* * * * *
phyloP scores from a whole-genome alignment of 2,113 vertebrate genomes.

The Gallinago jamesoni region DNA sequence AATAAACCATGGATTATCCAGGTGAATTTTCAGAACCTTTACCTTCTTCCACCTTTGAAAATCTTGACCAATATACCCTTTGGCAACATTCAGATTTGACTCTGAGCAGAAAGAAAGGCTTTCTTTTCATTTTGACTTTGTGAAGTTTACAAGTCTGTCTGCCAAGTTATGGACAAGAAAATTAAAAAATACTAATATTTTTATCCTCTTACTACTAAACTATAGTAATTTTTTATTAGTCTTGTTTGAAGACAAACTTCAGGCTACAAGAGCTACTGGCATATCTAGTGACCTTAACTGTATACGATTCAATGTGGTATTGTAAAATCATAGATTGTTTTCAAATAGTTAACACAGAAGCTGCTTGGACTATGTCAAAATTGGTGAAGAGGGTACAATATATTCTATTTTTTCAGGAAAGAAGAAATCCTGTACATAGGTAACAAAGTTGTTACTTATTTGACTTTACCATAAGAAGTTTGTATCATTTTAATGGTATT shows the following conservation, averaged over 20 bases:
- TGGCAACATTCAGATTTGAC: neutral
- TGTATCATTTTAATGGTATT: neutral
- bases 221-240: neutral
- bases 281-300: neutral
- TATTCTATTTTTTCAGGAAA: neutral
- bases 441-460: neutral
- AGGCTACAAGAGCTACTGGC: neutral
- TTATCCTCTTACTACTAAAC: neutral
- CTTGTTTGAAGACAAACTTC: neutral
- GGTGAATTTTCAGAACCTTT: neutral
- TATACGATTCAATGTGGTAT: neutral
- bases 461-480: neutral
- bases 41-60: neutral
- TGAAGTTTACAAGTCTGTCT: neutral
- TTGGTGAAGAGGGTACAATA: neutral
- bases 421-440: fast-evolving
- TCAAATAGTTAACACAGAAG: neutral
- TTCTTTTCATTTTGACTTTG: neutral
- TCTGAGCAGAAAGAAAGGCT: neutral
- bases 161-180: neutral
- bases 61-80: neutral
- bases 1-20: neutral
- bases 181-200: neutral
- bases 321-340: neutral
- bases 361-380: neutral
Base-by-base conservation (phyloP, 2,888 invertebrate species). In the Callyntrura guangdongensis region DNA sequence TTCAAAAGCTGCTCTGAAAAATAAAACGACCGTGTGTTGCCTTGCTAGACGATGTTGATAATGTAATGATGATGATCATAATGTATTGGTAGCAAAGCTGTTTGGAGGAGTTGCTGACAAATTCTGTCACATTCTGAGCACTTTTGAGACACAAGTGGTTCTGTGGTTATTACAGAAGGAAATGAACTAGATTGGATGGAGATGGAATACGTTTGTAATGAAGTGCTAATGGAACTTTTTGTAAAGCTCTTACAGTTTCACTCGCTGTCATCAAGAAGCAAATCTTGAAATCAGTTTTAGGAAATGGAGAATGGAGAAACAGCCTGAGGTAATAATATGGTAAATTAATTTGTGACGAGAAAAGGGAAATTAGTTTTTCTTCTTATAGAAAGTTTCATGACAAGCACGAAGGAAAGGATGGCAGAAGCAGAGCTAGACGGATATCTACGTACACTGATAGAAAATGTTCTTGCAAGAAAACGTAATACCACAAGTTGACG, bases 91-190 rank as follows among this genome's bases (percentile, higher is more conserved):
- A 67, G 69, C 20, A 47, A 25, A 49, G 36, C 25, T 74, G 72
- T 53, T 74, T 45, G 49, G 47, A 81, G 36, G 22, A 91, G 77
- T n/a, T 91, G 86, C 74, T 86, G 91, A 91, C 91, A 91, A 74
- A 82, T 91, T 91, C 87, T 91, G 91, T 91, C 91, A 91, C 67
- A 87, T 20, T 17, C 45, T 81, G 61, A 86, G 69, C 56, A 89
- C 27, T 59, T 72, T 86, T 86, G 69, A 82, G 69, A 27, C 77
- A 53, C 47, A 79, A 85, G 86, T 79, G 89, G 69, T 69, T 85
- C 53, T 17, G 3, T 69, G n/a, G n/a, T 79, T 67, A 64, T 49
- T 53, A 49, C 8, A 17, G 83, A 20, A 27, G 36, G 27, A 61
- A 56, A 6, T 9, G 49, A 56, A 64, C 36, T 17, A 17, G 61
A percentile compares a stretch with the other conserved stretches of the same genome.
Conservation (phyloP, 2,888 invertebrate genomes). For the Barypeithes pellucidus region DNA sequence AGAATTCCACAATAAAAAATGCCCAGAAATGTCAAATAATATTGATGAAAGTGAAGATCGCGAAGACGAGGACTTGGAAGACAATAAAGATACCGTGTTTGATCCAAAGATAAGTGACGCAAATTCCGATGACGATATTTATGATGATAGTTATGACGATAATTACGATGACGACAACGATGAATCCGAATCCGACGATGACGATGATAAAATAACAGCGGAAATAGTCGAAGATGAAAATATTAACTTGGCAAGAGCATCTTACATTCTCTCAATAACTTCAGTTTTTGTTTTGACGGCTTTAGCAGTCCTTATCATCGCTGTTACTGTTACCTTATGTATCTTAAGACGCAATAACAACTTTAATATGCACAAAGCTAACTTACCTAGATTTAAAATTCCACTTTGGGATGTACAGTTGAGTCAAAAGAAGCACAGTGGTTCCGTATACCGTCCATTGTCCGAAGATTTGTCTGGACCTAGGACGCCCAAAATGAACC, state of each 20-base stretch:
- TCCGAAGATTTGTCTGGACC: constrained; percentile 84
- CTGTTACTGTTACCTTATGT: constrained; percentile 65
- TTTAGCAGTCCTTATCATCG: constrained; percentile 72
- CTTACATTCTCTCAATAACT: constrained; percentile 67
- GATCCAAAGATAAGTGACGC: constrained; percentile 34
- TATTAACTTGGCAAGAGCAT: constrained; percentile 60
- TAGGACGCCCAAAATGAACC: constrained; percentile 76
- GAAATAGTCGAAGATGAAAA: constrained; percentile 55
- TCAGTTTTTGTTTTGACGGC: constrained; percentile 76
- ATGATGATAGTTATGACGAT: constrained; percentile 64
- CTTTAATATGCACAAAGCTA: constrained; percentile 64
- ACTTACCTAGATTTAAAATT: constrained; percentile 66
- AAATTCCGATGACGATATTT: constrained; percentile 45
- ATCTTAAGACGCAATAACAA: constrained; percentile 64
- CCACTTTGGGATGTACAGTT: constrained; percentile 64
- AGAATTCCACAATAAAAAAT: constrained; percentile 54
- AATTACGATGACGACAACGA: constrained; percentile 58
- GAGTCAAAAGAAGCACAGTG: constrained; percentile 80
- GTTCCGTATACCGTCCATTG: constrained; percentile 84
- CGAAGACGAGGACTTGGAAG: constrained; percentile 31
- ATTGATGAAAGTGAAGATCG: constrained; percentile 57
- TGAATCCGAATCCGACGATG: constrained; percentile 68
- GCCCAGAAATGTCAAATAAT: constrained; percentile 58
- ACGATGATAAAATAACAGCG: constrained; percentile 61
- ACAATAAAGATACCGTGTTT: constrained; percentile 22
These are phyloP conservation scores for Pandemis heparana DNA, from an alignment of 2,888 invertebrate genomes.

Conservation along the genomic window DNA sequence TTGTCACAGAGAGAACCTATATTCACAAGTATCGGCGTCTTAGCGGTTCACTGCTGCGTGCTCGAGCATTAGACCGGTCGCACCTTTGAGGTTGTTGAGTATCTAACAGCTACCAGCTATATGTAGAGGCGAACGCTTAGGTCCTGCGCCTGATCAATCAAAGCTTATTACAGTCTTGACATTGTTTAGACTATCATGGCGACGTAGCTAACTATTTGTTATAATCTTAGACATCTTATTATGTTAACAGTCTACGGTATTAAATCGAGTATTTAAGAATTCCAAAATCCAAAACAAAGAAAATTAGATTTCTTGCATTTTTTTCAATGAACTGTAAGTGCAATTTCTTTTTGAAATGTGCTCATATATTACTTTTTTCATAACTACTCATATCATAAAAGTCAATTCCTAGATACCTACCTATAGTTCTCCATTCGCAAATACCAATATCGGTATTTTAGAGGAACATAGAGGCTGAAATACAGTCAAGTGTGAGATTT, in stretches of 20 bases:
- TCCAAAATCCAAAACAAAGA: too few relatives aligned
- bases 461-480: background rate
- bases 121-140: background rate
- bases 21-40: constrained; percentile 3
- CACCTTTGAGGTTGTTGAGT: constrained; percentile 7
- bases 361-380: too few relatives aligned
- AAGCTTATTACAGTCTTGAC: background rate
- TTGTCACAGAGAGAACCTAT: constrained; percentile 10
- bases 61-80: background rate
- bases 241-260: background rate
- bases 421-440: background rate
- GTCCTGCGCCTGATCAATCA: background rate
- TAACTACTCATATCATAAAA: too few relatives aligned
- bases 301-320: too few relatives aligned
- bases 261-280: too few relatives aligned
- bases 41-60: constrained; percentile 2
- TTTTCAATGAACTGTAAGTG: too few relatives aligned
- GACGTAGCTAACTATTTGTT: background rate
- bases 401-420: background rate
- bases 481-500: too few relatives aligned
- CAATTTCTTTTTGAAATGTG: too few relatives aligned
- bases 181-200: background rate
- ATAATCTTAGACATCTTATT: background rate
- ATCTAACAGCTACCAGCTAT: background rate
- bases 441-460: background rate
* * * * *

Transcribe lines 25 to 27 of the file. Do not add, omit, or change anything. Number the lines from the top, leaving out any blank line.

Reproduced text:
- bases 181-200: neutral
- bases 321-340: neutral
- bases 361-380: neutral